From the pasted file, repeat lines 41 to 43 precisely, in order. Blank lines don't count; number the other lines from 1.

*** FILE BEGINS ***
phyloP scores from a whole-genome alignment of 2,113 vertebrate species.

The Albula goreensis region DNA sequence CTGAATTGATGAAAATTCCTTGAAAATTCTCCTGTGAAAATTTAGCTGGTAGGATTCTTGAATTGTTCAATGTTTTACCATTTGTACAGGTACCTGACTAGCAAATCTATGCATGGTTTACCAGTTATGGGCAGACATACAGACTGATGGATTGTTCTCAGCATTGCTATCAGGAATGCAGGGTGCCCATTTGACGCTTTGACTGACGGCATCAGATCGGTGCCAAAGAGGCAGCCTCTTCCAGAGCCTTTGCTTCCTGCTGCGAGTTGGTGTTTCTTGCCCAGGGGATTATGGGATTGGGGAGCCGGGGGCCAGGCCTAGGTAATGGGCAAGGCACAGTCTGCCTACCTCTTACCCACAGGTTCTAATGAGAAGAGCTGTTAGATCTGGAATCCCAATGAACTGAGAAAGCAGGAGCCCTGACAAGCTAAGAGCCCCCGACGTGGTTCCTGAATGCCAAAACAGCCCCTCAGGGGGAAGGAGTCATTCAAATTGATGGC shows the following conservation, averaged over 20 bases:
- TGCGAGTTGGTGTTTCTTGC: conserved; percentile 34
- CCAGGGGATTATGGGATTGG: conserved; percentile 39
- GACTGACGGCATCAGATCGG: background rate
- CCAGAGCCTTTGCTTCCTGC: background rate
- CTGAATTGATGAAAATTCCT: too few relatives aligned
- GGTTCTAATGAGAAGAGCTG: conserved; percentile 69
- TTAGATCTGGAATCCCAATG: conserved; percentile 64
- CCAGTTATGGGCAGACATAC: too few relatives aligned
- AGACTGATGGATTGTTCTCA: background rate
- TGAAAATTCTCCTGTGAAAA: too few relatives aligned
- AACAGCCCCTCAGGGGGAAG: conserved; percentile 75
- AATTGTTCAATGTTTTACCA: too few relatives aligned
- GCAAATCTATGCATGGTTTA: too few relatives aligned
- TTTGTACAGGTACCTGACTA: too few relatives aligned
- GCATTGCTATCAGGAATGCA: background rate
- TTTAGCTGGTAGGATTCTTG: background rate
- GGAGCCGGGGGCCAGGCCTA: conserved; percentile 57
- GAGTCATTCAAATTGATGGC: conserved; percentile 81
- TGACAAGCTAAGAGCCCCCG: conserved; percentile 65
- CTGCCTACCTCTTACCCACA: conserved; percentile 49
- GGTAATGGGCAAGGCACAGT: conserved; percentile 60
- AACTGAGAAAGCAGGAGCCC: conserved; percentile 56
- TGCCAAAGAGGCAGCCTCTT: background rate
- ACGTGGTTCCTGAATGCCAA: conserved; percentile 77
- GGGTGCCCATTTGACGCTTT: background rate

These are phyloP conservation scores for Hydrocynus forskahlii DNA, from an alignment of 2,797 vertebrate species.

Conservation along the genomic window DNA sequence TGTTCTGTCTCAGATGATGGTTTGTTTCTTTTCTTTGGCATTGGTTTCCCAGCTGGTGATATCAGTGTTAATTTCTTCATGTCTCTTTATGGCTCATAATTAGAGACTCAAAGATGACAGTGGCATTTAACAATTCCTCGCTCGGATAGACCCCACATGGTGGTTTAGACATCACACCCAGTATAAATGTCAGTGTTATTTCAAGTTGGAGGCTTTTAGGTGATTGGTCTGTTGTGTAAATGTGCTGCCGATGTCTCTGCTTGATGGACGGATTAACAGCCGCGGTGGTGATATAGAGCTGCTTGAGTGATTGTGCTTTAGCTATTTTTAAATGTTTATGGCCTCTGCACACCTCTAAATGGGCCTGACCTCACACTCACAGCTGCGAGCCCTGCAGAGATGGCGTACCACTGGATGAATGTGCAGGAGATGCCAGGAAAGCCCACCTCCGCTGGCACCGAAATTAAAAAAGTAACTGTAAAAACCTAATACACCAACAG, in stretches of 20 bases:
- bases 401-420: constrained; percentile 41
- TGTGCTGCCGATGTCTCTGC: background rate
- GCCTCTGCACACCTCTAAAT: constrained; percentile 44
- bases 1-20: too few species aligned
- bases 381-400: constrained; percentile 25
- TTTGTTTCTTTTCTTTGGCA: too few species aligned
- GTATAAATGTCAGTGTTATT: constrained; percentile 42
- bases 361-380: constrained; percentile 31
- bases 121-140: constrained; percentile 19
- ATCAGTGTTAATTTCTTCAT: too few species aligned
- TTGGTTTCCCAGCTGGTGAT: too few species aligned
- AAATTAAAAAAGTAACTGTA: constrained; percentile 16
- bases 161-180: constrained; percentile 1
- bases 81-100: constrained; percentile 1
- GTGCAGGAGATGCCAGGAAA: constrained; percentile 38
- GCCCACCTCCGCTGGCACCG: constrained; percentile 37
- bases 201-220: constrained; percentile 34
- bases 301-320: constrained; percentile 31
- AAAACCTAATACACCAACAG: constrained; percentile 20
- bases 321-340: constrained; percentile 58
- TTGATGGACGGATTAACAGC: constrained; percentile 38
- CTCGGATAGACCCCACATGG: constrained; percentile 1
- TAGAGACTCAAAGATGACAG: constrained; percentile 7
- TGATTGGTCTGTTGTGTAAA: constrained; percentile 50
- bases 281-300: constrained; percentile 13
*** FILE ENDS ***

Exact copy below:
- AAATTAAAAAAGTAACTGTA: constrained; percentile 16
- bases 161-180: constrained; percentile 1
- bases 81-100: constrained; percentile 1